Suing City Council for negligence

Few years ago I fell into a rain storm drainage that had no cover on a pedestrian lane and fractured my shoulder. Please advise if I can see the City Council or the Municipality concerned for the cost of surgery, hospitalization and loss of working days, trauma and other relevant damages?
MK, Arusha

Our understanding of your question is that the accident happened some years back. Unfortunately, you haven’t disclosed to us the number of years which have lapsed from the date when you fell into the uncovered storm drainage. We are mindful of the time because the Law of Limitation Act, Cap. 89, puts a limit of 3 years for one to pursue a suit founded on tort against a negligent defendant, as is the case here.

Take further note that before suing a City Council or Municipality, you need to give them a 90 days notice. The notice of intention to sue should be served as required under Section 106 (1) (a) of the Local Government (Urban Authorities) Act [Cap. 288 R.E.2019] as amended by Written Laws (Miscellaneous Amendments) Act, No. 1 of 2020 which is to the effect that no suit shall be commenced against an Urban Authority unless a 90 days notice of intention to sue is served upon that local government, the Attorney General and the Solicitor General.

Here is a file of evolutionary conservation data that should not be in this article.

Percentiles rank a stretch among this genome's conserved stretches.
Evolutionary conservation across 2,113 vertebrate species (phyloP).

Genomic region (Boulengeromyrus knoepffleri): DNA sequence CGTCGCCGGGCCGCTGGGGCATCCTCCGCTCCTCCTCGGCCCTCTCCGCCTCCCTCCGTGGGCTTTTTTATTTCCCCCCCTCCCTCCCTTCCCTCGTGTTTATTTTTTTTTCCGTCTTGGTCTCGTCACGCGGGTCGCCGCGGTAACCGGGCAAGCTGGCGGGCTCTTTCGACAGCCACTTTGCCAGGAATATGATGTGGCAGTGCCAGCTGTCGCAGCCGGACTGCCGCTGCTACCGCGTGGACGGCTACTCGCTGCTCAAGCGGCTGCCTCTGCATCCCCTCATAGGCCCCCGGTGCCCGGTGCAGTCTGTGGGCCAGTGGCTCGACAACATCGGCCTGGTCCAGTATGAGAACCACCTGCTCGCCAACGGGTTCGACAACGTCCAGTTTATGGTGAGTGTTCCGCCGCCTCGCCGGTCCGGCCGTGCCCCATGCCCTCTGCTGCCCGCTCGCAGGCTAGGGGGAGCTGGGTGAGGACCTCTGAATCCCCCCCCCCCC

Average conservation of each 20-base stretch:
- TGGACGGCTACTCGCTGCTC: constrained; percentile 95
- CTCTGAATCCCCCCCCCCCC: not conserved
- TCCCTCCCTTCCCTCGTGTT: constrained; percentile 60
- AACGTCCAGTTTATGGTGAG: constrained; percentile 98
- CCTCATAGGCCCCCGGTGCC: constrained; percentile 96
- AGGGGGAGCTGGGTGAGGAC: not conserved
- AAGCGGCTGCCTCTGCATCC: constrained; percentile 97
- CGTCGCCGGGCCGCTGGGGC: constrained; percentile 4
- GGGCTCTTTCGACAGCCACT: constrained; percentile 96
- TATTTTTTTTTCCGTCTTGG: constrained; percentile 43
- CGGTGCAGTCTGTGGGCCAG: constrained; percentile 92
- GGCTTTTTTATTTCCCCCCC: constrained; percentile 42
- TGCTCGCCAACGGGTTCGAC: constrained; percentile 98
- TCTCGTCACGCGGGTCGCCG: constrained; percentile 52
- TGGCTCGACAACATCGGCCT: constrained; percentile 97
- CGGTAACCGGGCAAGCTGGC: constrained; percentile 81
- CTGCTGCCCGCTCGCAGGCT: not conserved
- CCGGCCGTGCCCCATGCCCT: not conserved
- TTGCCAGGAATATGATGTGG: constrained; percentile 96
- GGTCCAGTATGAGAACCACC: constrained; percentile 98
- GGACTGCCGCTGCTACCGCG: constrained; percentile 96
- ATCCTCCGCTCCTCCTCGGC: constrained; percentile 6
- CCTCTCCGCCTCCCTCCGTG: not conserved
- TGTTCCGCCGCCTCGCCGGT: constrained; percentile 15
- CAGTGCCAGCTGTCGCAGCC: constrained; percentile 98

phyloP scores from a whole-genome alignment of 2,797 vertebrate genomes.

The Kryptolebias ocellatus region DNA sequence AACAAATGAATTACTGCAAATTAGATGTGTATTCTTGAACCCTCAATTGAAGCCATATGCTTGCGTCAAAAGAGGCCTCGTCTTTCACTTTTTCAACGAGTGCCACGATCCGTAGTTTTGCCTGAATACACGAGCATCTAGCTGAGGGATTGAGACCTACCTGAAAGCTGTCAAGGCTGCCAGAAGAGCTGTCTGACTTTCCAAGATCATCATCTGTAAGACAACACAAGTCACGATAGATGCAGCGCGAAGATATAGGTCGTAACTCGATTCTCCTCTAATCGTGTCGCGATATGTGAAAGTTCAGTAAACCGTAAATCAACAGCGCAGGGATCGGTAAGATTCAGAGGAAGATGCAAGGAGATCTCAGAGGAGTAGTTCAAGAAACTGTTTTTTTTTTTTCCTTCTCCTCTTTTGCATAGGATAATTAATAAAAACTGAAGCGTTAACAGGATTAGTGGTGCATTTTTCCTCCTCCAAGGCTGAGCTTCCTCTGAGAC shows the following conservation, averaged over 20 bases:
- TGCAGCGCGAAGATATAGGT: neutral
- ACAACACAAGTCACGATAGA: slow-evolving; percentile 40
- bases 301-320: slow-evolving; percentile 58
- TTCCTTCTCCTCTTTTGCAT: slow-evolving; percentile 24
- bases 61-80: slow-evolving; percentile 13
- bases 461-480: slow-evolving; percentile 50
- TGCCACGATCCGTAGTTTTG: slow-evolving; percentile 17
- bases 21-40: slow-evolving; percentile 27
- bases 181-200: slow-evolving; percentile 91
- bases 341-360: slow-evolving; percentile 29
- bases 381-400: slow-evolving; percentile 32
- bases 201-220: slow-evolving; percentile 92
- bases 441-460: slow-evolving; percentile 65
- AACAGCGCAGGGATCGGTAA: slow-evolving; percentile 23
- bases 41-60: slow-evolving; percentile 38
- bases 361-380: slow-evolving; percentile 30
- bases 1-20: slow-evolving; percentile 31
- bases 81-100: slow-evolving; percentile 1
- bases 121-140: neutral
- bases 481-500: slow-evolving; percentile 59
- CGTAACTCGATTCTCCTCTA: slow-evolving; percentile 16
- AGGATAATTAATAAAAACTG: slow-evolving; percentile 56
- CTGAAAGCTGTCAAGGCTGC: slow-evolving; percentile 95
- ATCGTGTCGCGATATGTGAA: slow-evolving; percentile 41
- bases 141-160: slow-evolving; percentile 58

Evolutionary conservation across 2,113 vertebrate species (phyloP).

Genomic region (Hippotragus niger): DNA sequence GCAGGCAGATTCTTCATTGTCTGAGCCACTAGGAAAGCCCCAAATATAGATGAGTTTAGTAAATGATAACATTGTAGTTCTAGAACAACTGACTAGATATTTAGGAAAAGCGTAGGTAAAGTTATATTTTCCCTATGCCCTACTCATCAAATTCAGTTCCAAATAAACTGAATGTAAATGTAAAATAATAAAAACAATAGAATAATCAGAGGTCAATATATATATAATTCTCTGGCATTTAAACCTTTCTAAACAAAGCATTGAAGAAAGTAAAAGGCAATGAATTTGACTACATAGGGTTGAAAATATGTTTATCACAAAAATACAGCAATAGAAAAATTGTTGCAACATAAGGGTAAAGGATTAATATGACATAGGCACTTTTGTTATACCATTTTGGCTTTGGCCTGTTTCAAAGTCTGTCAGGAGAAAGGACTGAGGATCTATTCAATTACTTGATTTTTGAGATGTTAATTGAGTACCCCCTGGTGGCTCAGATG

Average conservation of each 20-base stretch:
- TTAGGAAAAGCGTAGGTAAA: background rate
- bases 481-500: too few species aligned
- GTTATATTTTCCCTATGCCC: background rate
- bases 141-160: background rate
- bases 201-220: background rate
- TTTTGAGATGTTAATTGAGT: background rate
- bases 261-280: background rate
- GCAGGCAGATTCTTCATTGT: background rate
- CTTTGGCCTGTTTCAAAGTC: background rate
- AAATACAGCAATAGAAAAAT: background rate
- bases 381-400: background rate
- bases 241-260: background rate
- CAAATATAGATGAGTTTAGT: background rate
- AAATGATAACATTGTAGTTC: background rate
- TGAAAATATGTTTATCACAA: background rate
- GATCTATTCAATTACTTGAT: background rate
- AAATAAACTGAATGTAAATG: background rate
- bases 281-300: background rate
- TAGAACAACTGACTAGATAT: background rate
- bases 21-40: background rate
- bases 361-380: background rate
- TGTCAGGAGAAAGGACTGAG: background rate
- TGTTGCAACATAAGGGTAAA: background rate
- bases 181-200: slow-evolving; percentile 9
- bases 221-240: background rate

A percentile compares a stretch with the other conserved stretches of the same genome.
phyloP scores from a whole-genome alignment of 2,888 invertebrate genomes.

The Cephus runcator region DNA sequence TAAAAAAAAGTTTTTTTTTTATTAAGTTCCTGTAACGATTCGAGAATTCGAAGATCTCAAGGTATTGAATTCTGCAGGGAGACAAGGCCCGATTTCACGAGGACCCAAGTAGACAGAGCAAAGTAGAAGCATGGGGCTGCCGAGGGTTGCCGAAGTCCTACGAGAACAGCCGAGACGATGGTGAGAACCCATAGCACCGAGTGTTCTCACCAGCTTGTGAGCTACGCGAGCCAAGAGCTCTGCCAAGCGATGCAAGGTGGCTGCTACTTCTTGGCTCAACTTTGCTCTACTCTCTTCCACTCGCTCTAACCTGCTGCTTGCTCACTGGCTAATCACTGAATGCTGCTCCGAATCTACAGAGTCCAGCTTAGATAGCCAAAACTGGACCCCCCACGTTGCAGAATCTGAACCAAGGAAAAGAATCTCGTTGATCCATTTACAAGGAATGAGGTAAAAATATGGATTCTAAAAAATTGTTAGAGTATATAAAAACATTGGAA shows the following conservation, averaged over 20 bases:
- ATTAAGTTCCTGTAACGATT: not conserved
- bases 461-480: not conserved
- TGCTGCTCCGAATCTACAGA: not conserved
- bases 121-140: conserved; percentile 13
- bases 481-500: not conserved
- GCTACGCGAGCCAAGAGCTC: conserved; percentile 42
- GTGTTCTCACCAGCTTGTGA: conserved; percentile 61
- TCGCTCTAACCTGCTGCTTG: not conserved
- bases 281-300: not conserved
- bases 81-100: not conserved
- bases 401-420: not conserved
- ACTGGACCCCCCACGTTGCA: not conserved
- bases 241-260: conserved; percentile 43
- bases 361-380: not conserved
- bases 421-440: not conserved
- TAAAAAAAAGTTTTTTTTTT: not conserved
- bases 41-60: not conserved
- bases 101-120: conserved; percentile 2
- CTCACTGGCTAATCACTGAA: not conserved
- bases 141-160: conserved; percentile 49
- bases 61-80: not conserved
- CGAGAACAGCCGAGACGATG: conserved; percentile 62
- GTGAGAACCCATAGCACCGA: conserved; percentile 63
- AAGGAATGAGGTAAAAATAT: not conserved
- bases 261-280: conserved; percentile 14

After satisfying yourself that you are still within the time limitation in which you can institute a suit founded on tort and also serving the 90 days notice as stated above, you can institute a suit against the respective urban authority. For the case based on tort of negligence to stand there are five elements which the Court will consider before awarding your claims. First, you should prove that the urban authority owed you a duty of care not to cause you or others harm and, secondly, that there was a violation of a standard of care which resulted into you falling into the uncovered storm drainage. Third, you should be able to prove a correlation between the negligent or harmful action of the authority and the negative consequence you suffered. Fourth, you should prove that there was a direct link between a negligent act and the injury that resulted from that action (proximate cause). Lastly you must prove that you indeed suffered injuries, loss, or other expenses because of the urban authority negligence. Your attorney can guide you further.